Western Europe's banks are too indebted to export-hit Asia and Eastern Europe.
As American financial strains have at last begun to show some signs of healing, another risk from the European side of the ocean has become more evident. For some time now, America's friends and associates on the other side of the Atlantic have, as is their habit, enjoyed blaming all problems on America's risky ways.
But of late, it has become clear that Europe's own financial wizards have opened their financial institutions to a potentially bigger problem: Eastern European and Asian debt. The losses could even surpass those of the subprime meltdown. Though at present the potential problems deserve the tag "risk" and not "probability," investors need to remain alert to the situation.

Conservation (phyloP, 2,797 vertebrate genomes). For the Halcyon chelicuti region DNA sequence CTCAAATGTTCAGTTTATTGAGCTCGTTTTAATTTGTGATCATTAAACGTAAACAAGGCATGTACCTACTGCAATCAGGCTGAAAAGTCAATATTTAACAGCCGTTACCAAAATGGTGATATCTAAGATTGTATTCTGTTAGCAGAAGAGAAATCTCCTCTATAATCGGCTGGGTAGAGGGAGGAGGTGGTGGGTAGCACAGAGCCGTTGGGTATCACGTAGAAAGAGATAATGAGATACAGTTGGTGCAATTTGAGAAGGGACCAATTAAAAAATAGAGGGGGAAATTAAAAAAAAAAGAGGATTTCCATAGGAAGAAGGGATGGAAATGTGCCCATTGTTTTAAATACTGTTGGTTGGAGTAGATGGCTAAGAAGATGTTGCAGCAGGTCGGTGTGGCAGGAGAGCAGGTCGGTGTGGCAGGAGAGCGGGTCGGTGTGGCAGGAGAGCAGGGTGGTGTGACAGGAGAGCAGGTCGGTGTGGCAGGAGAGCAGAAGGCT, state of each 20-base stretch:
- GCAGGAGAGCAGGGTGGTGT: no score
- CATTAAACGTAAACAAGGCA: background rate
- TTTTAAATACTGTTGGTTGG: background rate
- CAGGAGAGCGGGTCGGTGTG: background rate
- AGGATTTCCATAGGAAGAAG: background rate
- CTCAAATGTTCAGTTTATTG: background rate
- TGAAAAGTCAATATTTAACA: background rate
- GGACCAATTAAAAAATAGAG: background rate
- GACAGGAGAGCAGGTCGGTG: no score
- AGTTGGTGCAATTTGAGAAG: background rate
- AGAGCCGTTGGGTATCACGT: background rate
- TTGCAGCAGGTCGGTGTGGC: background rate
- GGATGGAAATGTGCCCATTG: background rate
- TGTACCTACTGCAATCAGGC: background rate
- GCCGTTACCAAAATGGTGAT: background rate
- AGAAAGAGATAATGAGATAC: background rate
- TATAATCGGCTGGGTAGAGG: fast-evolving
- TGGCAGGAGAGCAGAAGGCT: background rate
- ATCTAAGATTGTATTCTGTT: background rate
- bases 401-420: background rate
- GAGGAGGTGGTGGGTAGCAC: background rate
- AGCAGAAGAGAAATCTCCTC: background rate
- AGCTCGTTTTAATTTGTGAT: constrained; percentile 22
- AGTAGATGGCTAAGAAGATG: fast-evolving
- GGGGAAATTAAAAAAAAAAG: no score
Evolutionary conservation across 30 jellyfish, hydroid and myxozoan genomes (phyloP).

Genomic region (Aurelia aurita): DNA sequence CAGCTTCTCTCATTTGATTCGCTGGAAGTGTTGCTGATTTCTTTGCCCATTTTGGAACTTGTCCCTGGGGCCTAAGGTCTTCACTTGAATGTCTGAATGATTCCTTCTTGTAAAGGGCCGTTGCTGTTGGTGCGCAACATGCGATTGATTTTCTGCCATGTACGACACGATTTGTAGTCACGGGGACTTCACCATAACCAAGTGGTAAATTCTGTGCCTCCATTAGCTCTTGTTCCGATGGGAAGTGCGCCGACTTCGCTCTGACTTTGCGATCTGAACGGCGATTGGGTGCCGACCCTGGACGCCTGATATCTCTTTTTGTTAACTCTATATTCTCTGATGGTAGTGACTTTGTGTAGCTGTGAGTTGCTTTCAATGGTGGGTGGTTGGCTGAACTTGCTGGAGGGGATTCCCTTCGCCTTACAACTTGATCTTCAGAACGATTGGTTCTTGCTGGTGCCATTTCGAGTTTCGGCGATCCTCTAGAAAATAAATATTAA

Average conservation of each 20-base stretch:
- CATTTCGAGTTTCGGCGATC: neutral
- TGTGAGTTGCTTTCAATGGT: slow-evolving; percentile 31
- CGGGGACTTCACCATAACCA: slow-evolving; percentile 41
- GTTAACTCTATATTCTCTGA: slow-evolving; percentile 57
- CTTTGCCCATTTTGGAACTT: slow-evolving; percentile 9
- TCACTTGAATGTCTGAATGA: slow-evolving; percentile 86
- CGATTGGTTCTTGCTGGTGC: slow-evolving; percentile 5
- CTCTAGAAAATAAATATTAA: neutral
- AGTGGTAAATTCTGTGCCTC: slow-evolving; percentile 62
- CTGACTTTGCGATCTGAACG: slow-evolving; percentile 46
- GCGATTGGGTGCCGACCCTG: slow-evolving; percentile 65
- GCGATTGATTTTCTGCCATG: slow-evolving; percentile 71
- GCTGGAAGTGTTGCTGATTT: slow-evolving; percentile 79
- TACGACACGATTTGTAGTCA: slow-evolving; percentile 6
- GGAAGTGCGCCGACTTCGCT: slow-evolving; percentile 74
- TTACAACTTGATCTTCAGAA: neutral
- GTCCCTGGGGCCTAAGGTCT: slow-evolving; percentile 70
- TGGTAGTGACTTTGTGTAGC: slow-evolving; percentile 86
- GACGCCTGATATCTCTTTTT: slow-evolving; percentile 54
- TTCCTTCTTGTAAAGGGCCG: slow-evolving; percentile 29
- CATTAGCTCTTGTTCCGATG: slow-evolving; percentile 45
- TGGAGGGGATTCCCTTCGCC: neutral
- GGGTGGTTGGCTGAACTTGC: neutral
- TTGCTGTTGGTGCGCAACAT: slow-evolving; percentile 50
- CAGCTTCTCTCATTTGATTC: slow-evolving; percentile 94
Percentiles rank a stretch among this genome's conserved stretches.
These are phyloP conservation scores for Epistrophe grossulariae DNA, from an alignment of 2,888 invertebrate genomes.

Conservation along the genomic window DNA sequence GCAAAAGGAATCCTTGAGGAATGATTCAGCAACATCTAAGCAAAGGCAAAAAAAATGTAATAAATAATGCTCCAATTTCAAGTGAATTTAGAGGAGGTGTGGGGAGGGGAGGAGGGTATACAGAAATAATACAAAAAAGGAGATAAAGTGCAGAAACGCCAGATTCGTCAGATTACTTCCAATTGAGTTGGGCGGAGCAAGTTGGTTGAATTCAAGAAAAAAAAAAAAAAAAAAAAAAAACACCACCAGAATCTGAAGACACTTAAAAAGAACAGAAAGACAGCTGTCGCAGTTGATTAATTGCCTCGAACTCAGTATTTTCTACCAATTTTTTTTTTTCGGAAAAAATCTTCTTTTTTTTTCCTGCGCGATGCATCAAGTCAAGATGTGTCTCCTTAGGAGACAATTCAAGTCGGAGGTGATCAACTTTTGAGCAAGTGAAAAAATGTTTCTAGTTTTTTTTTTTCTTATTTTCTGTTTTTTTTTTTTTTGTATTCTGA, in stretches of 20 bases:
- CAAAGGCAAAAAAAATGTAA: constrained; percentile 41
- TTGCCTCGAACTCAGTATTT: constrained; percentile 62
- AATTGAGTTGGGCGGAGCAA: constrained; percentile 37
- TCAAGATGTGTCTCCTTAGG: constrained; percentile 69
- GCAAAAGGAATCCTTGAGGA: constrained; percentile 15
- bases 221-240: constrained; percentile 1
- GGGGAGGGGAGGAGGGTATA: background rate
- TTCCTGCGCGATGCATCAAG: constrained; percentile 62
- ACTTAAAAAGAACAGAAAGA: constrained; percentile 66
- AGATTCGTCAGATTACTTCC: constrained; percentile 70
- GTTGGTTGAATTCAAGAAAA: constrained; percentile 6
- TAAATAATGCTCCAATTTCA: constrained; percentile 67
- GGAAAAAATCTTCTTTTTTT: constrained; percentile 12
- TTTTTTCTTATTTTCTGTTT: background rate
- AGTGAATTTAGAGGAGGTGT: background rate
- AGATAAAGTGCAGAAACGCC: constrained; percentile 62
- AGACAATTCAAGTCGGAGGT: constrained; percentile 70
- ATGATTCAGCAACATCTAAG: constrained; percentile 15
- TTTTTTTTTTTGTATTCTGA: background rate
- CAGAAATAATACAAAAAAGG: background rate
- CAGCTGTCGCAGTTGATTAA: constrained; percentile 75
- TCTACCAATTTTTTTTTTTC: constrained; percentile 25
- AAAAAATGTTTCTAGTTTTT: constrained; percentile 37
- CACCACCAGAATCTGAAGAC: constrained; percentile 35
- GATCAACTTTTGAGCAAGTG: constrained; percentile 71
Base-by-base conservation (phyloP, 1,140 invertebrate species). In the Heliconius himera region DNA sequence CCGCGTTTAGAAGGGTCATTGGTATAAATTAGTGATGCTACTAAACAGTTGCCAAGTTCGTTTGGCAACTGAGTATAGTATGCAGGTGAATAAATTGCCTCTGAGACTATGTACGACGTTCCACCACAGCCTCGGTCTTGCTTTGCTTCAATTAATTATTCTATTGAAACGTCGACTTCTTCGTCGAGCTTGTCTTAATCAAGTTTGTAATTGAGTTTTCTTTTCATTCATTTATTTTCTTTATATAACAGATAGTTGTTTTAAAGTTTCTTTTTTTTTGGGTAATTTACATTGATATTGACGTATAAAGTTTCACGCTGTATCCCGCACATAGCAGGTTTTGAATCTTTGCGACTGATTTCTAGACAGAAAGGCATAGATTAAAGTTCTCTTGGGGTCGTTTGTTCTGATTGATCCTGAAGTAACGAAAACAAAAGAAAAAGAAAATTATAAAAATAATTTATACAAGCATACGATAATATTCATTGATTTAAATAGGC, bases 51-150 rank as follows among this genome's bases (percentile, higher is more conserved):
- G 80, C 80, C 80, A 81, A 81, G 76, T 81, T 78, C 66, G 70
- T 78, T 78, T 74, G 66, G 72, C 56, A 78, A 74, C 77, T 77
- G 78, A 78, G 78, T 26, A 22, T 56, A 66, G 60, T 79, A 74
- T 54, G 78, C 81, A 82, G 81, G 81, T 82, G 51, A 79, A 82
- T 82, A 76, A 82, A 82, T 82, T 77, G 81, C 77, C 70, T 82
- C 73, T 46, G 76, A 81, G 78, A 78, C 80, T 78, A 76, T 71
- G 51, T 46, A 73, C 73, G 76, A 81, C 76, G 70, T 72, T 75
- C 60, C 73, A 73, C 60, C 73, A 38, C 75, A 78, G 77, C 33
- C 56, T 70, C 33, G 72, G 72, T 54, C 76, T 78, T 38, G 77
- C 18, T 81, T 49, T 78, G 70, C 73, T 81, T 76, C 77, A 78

The problem for much of the emerging world is that the global economic downturn has severely hurt exports, their main – and in some cases, only – engine of economic growth.
Take China. Its exports have fallen by about 17 percent, as have Singapore's. Others have fared a lot worse. South Korea's exports have plunged by 21 percent, and Taiwan's by 36 percent. Similar figures typify the situations elsewhere in Asia and in Eastern Europe.
Not surprisingly, given the export-oriented growth model of these economies, overall economic growth has also turned sharply downward. Singapore's gross domestic product (GDP) declined 11.5 percent from a year ago, while South Korea's economic output sunk 4.2 percent.